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5 Surprising Green Jobs

Photo: U.S. Army bus trip in Tunisia

Travel and event planners can go green by making sustainable choices, whether they work for the U.S. Army (pictured) or private organizations. Photo: U.S. Army Africa, Flickr

 

At Growing Green Jobs, we recently looked at some of the hottest eco-friendly positions. Now, we take a look at some surprising green jobs that might not immediately come to mind, but can also help you do well by doing good.

Green Financial Planners

Financial professionals are often associated with a different type of green job—one focused on the almighty dollar. But green ventures of all types, whether wind farms, LEED buildings, or organic farms, need financial backing to succeed.

Financial planners with a green hue can help concerned citizens invest their money in companies that share their own vision of a sustainable future—and work hard to achieve it. And supporting green causes need not put one’s own finances in the red. With many green technologies and services experiencing a surge, a good green financial planner can also help his or her clients to many happy returns.

“Blue” Fisheries

Industrial fisheries have taken a devastating toll on marine species around the globe, reducing populations of many ocean fish to mere fractions of their preindustrial levels. But 3 billion people still depend on the oceans as their primary source of protein. Sustainable fisheries are essential for the future health of both the ocean and the humans who depend on it. They’re also key to the economic well-being of those who depend on the ocean.

“Blue Economy” fishermen adhere to sustainable catch guidelines based on sound science, use responsible gear like low-impact lines rather than bottom-gouging trawlers, reduce bycatch of non-targeted species, market their product locally, and avoid using toxic materials. In an era when aquaculture contributes about half of the world’s seafood, many opportunities also exist for green fish farmers who can sustainably raise farmed species while minimizing environmental impacts like water pollution or the unsustainable consumption of fish-based pellet food.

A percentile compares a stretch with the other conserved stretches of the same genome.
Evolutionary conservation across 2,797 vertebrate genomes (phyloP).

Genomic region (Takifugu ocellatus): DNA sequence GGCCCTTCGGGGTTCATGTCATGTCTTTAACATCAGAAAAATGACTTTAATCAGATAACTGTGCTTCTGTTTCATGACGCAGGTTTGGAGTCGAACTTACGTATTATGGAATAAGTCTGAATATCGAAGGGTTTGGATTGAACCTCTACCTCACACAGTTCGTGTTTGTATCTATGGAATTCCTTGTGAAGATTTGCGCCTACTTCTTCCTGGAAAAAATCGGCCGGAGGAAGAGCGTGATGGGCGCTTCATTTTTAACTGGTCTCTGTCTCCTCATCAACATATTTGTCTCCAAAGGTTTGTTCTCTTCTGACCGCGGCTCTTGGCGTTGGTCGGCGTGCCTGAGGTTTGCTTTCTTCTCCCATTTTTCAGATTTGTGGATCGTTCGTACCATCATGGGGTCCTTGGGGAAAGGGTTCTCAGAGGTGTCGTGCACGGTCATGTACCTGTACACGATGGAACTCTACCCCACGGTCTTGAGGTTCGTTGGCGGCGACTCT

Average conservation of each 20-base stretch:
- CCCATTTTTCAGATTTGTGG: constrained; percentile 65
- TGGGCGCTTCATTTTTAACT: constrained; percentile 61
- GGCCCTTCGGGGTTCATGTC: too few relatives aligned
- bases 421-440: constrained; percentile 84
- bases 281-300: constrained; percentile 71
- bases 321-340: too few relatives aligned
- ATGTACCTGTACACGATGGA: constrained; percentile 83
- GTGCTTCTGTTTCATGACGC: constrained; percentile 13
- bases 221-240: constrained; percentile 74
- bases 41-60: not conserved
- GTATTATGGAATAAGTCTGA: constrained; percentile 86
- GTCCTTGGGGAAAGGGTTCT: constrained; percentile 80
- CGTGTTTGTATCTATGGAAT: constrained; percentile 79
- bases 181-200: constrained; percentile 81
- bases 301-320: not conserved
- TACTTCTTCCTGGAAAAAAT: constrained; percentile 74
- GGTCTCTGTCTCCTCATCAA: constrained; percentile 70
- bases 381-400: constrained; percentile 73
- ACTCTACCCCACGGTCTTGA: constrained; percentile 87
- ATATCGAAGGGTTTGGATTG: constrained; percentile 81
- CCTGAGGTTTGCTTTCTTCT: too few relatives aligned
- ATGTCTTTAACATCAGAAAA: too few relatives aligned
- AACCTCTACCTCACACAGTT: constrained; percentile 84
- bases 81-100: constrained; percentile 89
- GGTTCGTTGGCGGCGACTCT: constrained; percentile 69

Greener Steelworkers

The steel industry, a longtime pillar of America’s manufacturing might, is an energy-intensive business that predates the concept of green jobs. But United Steelworkers, one of the nation’s labor union giants, is a founding member of the BlueGreen Alliance and a backer of green employment.

Why? Because solar and wind manufacturing facilities, and other green initiatives, provide work for steelworkers who are creating the infrastructure of a new renewable energy system.

A typical wind turbine contains some 250 tons of steel. And steelworkers also manufacture many other products that can be put to green end uses, including the glass used in solar panels and energy-efficient light bulbs.

Green Event Planners

People are social animals and organizing the venues where they get together for weddings, fairs, meetings and conferences, or promotional events, is a multibillion dollar business. But events also leave large environmental footprints—and that’s where green planners come in.

Green planers begin work well before any event’s launch and attempt to make it as sustainable as possible. Planners might promote with recycled materials, provide convenient and fuel-efficient transportation, choose LEED-certified event venues, work with food providers to ensure sustainable offerings in appropriate amounts to reduce waste, use reusable place settings and decorations where possible, and recycle efficiently elsewhere.

This green job is definitely not your average 9 to 5, but offers the opportunity to make a visible difference by stylishly promoting green products and practices.

Green Travel Professionals

Even the most committed champions of a green lifestyle need the occasional vacation—and it seems that demand for sustainable travel alternatives is a growth industry among holidaymakers and business travelers as well.

An April 2012 survey by TripAdvisor, one of the world’s largest travel sites, shows soaring interest in eco-friendly travel. Seventy-one percent of respondents said they planned to make eco-friendly travel choices over the next year and 57 percent said they “often” do so today when picking hotels, transportation, or food sources during travel. Half of those surveyed said they’d pay more money to stay at an eco-friendly accommodation and three-fourths said they were committed to such choices regardless of the economic landscape.

All these figures suggest a rosy outlook for green travel planners, tour guides, and others who can tailor trips to their clients’ needs, whether an all-inclusive eco-wilderness lodge or one of Manhattan’s most environmentally friendly high-rise hotels.

 

Brian Handwerk is a freelance writer based in Amherst, New Hampshire.